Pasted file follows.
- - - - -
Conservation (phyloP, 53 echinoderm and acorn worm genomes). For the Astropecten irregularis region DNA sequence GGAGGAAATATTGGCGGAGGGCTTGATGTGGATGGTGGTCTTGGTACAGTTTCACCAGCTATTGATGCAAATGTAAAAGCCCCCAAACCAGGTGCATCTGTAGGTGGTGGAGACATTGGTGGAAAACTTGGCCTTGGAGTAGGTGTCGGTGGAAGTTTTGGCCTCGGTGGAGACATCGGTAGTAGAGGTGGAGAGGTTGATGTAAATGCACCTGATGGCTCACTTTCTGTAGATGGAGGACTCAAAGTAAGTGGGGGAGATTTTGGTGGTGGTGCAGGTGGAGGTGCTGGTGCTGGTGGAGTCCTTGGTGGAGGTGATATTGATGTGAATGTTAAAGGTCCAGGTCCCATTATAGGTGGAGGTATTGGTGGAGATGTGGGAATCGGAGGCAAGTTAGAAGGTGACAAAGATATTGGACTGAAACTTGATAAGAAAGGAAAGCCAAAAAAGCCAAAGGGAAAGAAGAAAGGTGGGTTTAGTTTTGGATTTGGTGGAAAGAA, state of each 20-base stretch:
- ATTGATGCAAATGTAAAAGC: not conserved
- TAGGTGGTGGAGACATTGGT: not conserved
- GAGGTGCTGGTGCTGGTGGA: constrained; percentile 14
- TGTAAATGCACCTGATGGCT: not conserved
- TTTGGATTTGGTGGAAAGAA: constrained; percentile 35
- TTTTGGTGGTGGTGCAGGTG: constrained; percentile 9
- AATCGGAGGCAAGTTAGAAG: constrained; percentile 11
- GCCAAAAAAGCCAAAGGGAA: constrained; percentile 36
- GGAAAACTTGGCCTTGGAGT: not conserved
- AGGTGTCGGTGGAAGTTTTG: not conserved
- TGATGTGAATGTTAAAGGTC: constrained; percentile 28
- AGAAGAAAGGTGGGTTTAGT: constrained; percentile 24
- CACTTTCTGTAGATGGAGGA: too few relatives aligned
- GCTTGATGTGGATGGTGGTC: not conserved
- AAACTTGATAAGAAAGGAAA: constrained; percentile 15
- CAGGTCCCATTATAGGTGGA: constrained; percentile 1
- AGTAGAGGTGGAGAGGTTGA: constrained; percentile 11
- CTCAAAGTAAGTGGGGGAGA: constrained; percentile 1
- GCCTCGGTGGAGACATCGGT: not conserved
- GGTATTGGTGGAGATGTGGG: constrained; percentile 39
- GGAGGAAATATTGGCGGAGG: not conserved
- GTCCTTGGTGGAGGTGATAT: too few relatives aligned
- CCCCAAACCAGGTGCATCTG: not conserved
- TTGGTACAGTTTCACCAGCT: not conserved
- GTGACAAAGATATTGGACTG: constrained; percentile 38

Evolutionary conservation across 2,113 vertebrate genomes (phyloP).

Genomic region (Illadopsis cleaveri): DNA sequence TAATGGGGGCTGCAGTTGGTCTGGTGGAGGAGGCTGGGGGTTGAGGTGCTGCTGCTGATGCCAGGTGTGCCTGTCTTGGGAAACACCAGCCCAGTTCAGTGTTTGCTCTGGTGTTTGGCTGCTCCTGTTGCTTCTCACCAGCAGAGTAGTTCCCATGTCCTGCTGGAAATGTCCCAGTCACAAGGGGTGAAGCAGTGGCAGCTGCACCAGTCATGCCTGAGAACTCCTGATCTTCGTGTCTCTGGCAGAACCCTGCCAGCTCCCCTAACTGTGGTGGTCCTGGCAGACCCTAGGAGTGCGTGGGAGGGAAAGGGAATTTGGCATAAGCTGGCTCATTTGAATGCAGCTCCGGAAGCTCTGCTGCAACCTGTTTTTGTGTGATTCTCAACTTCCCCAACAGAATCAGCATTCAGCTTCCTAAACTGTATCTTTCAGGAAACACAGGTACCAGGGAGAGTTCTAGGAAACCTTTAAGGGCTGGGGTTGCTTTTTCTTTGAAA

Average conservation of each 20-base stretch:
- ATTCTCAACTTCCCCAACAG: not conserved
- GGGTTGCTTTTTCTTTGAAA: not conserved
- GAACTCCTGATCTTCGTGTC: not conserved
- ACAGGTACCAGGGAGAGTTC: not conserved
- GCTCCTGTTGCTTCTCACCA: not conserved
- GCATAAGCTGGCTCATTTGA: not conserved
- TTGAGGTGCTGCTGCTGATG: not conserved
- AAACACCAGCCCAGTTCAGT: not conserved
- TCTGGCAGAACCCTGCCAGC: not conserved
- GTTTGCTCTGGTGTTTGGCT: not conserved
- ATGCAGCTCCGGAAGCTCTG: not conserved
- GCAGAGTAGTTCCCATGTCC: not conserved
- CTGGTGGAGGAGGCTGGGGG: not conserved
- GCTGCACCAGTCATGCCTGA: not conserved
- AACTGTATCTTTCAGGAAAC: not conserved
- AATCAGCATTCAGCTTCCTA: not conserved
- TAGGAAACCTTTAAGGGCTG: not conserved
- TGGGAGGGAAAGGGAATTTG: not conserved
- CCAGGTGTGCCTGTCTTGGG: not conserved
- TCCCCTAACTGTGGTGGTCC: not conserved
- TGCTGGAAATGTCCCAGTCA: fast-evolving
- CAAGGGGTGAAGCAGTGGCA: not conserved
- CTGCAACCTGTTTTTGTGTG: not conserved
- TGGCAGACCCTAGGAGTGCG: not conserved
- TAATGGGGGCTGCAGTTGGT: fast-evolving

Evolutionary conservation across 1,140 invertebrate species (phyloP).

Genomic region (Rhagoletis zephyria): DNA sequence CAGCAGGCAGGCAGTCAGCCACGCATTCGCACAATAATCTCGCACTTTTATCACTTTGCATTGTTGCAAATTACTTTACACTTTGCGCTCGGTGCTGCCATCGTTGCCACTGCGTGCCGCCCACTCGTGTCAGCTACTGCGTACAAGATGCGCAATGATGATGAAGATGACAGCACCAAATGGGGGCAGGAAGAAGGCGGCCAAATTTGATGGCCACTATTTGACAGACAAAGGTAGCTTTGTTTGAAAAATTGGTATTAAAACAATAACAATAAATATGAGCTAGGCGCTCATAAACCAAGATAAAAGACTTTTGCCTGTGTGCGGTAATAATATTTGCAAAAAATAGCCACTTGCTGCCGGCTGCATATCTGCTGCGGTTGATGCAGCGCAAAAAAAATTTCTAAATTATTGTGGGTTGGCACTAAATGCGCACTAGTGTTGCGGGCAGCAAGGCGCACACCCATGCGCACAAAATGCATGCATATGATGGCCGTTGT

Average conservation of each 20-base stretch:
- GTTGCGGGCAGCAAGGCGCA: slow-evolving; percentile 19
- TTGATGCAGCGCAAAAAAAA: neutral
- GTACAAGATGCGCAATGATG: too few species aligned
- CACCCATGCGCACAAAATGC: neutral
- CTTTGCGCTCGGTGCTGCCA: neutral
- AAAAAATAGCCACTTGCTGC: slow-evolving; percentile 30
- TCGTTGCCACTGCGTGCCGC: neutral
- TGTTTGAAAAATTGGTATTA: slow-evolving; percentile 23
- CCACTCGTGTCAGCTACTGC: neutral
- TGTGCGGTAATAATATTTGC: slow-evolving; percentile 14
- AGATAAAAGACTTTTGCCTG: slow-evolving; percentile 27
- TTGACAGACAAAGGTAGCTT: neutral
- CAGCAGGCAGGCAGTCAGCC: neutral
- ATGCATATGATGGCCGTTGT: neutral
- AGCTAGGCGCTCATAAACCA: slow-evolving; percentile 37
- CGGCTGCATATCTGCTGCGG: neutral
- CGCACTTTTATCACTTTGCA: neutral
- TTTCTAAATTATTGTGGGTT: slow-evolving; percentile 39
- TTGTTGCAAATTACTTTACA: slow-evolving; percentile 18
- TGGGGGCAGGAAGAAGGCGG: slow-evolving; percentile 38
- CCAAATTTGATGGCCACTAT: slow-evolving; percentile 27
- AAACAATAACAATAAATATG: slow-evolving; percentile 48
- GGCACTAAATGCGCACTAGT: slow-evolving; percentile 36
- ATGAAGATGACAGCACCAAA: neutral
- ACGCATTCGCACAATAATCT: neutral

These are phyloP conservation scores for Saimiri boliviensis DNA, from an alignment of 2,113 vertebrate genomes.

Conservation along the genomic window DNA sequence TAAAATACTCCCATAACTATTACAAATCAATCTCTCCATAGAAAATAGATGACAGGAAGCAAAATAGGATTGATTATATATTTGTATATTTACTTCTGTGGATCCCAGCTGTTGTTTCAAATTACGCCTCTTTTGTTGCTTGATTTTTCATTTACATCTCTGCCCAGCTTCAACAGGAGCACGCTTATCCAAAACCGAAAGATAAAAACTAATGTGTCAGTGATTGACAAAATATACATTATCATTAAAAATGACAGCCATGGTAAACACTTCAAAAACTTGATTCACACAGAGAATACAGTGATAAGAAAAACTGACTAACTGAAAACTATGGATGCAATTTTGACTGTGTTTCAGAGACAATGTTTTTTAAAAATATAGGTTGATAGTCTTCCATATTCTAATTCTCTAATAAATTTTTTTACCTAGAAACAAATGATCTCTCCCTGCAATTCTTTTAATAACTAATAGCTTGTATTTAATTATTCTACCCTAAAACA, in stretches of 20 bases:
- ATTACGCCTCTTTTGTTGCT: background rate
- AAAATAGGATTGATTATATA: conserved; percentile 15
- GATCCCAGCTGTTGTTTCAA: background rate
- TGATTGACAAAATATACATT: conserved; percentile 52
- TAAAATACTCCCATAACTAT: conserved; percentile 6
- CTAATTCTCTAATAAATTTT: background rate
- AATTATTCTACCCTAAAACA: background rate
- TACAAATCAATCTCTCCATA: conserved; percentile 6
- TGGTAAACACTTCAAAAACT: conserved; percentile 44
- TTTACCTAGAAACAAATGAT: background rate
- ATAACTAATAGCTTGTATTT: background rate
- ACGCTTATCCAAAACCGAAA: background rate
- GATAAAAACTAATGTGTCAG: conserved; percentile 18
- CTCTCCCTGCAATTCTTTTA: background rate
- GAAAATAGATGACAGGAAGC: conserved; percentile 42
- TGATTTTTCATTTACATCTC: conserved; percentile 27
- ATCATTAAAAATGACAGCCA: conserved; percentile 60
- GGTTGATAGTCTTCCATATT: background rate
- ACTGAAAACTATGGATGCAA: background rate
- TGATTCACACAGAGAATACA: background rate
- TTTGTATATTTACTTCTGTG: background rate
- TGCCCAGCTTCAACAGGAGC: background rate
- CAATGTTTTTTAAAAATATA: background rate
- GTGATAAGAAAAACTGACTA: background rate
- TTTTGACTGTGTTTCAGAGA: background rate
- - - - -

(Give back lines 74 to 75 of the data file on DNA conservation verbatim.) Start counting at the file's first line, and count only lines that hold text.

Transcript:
- CGCACTTTTATCACTTTGCA: neutral
- TTTCTAAATTATTGTGGGTT: slow-evolving; percentile 39